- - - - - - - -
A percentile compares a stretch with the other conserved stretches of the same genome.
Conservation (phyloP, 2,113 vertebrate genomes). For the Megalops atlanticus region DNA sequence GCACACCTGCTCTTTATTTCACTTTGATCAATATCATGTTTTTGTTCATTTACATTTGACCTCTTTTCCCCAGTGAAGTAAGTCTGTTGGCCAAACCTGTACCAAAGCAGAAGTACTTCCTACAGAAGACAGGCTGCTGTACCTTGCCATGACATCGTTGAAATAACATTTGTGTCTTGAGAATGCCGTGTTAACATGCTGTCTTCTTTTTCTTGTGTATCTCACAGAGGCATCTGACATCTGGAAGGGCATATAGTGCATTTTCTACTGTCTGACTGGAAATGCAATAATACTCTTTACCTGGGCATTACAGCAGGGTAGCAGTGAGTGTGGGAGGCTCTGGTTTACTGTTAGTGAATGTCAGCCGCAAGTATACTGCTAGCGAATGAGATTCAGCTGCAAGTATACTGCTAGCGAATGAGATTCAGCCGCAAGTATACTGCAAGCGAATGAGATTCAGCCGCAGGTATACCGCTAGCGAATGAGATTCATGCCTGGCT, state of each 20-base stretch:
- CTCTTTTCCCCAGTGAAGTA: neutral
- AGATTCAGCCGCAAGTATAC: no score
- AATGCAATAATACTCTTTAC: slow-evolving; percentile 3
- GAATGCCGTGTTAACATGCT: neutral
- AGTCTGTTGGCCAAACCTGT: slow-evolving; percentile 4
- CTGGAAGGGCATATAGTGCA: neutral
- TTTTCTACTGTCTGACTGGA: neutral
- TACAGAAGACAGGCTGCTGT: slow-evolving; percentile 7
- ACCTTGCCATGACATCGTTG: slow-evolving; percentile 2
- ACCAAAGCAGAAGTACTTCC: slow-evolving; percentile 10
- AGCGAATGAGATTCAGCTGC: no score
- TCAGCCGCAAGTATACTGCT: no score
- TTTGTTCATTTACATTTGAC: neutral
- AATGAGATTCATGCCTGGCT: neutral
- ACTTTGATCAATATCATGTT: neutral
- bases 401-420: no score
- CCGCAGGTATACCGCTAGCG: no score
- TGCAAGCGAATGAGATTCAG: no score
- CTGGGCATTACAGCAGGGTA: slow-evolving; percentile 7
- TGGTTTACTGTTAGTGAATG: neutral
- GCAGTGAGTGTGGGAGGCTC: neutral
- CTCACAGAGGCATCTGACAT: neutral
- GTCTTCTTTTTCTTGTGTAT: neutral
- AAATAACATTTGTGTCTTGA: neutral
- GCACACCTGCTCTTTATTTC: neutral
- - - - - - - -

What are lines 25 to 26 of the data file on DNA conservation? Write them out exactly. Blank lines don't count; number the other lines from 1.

- GTCTTCTTTTTCTTGTGTAT: neutral
- AAATAACATTTGTGTCTTGA: neutral